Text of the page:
Skype Technologies, viewed by many as a pathfinder in the bid to bring voice over Internet protocol (VoIP) calling to consumers, said it has collaborated with Siemens on technology that will enable traditional cordless phone users to have their calls sent over the Internet.
The product, being made available first in European countries such as England, Germany, Austria and Switzerland, marks one of the first efforts to enable a single cordless phone for both traditional calling and VoIP.
The Siemens USB adaptor is fitted with Skype software that allows users of Siemens phones to access Skype’s free Internet calling service as well as other features, such as buddy lists and conference calling. Currently, the products are available only in Europe, but the companies said they are testing them in other regions and expect to have them available elsewhere early in 2005.
The adaptor plugs into a user’s PC and communicates with the phone’s base station to make or receive Skype calls. Siemens is selling it for around US$130 and bundling it in some markets with Skype calling minutes.
Breaking Down Barriers
The technology will likely provide a huge boost to Skype, which is already a leading provider of VoIP thanks to its software that enables users to make free calls to other Skype users and low-cost phone calls to others via the Web.
The company said consumers have downloaded 32 million copies of its software since it was first made available in August of 2003 and counts more than 1 million regular users worldwide.
Skype CEO Niklas Zennstrom said Siemens is helping to deliver “a giant step forward for Internet telephony for the residential market.”
It also helps to lend credibility to a Skype effort to entice developers to build products that work with its software, releasing an application programming interface, or API, to encourage such development. Skype formally launched that effort yesterday.
Clearing the Decks
Skype appears well positioned to take advantage of an increasingly favorable regulatory environment for Internet-based calling.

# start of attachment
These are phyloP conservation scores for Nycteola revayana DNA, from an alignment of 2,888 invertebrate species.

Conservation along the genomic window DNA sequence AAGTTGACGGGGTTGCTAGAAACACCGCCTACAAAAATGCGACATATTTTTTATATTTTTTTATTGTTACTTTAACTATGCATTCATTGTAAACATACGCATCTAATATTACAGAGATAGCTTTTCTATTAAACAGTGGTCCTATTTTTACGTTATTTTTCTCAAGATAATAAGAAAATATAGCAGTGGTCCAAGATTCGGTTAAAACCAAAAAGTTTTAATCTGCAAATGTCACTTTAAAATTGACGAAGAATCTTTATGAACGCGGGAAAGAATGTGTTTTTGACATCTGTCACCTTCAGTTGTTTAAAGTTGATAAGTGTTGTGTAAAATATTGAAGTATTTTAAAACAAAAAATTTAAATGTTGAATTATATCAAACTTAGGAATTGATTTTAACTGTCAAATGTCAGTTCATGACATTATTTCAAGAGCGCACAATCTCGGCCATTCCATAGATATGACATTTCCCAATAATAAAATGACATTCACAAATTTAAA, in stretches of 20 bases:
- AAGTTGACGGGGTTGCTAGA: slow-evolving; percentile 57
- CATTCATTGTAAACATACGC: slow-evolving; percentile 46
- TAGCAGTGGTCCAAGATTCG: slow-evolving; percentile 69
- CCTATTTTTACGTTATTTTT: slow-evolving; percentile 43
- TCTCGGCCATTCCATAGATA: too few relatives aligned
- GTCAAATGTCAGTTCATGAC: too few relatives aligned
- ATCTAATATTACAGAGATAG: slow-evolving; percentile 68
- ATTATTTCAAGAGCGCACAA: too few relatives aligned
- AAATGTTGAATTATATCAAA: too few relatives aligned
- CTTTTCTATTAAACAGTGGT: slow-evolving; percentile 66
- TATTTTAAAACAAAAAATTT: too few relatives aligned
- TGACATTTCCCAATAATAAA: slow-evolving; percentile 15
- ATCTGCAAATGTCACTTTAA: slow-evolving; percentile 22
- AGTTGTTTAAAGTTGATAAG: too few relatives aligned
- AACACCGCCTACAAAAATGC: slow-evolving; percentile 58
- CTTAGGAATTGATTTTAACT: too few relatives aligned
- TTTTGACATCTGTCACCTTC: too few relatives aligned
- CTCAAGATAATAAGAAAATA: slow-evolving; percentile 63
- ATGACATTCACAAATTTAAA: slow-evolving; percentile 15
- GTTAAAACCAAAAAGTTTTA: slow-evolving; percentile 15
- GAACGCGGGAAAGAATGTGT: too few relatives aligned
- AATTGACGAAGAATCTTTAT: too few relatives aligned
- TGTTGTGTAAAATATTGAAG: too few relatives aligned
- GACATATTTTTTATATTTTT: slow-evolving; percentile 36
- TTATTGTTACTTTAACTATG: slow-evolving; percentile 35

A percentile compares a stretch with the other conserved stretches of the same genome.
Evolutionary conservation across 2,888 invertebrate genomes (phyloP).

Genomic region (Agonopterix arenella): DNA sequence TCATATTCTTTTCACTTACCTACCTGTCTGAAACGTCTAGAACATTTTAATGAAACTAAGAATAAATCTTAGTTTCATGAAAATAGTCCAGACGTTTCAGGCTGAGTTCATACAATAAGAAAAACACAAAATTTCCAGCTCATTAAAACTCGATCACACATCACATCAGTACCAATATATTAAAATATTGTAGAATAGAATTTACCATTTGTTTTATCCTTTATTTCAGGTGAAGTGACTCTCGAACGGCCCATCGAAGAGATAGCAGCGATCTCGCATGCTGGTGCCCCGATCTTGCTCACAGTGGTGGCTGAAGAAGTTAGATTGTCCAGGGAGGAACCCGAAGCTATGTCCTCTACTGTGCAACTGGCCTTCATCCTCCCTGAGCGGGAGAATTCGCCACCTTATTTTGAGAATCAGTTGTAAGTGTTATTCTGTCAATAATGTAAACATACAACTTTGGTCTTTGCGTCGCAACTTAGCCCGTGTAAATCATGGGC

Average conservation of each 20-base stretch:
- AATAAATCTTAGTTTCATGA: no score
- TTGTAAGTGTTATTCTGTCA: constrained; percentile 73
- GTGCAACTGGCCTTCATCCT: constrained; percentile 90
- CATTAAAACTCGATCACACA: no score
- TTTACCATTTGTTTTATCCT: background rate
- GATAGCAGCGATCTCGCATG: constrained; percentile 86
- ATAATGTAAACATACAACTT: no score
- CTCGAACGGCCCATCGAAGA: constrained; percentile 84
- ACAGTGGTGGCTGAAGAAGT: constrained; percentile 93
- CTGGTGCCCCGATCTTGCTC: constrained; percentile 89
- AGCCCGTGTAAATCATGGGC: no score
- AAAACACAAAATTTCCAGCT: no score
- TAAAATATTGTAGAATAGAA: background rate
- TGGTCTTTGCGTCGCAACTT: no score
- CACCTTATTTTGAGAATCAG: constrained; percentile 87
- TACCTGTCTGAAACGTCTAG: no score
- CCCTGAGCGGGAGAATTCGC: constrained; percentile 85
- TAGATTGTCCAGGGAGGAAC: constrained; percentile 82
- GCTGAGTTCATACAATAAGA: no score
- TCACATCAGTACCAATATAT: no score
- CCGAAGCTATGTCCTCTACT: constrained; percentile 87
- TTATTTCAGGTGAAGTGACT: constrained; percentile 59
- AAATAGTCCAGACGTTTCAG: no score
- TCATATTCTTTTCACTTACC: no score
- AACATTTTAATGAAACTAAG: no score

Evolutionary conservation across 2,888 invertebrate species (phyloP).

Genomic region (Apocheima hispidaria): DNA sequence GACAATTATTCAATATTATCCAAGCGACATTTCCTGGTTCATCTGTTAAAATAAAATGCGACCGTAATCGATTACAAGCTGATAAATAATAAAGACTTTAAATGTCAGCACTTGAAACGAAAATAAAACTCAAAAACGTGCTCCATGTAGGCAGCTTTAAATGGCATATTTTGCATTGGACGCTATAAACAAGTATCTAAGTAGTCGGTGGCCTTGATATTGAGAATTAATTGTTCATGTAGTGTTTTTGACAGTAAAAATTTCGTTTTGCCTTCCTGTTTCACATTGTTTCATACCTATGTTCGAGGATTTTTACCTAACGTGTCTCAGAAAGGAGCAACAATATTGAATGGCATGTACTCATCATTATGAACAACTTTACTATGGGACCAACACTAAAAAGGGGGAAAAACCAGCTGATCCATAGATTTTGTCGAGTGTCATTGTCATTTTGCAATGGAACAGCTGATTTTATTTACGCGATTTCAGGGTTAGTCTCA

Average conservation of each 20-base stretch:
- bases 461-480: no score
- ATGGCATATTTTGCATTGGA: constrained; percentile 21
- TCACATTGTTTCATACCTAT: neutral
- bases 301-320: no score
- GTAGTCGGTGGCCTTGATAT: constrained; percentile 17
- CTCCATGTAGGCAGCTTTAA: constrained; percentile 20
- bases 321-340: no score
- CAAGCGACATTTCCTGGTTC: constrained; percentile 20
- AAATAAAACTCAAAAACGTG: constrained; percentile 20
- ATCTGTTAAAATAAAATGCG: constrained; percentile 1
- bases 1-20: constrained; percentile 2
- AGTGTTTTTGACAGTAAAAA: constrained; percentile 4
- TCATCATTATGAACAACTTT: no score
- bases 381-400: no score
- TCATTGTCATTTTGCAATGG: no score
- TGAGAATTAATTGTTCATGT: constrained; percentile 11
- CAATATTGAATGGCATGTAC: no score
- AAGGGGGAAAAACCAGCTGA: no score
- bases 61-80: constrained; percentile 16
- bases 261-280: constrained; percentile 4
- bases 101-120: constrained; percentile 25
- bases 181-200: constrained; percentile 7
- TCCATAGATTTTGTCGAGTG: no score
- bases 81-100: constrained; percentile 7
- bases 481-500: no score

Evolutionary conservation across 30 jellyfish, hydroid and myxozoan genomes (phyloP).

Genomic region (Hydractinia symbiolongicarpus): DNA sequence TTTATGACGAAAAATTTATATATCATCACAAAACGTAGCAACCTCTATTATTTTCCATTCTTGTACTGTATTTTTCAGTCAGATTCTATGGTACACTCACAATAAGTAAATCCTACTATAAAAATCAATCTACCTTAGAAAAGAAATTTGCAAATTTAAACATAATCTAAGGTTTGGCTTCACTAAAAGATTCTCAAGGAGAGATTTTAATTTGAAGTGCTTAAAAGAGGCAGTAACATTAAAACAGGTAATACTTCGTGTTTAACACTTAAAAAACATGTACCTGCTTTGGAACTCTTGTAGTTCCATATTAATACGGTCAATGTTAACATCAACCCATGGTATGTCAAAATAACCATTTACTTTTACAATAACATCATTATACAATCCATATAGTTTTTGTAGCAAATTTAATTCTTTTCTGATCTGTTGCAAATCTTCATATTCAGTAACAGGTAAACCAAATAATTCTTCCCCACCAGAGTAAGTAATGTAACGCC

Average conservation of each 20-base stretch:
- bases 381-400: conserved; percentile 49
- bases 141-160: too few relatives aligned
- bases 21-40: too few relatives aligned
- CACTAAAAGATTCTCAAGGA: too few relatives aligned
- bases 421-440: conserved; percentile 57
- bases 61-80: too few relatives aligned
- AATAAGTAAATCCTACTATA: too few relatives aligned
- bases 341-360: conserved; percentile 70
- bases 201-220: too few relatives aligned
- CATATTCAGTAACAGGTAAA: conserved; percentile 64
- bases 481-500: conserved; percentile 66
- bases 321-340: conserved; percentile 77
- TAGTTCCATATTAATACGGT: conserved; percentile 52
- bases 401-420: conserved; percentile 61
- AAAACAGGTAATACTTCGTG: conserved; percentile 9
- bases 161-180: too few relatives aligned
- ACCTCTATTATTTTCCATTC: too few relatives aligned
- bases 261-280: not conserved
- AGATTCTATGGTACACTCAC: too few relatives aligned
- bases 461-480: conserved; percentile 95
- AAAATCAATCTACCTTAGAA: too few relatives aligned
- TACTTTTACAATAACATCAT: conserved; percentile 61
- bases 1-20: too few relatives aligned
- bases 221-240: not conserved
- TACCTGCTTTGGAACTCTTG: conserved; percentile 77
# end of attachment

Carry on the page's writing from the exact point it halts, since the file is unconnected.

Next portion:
In the U.S., the Federal Communications Commission issued a ruling earlier this week that such services are not subject to state-by-state regulation because the services reach across state borders. That ruling came in a case involving Skype competitor Vonage and attempts to force it to make an emergency 911 service available and compatible with traditional versions.
The FCC is attempting to draft rules to govern VoIP, including spelling out 911 requirements.
While Skype, Vonage and other early players might have cleared the way for VoIP, Current Analysis analyst Brian Washburn said the proof that the technology is poised to take off is shown by the fact that major carriers such as AT&T and Cablevision have begun to roll out their own offerings.
“Those companies are recognizing a level of comfort with the idea of Internet calling and a level of maturation of the technology, which has been around a long time,” Washburn said. “The arrival of those companies on the scene usually indicates a technology is at or approaching the mainstream.”
The arrival of those larger players into the VoIP market could be bad news for the likes of Skype in the long run, since they can offer bundled services to consumers, such as broadband Web access and cable TV all at once, and because most analysts say Skype’s products are generally not robust enough yet for corporate use.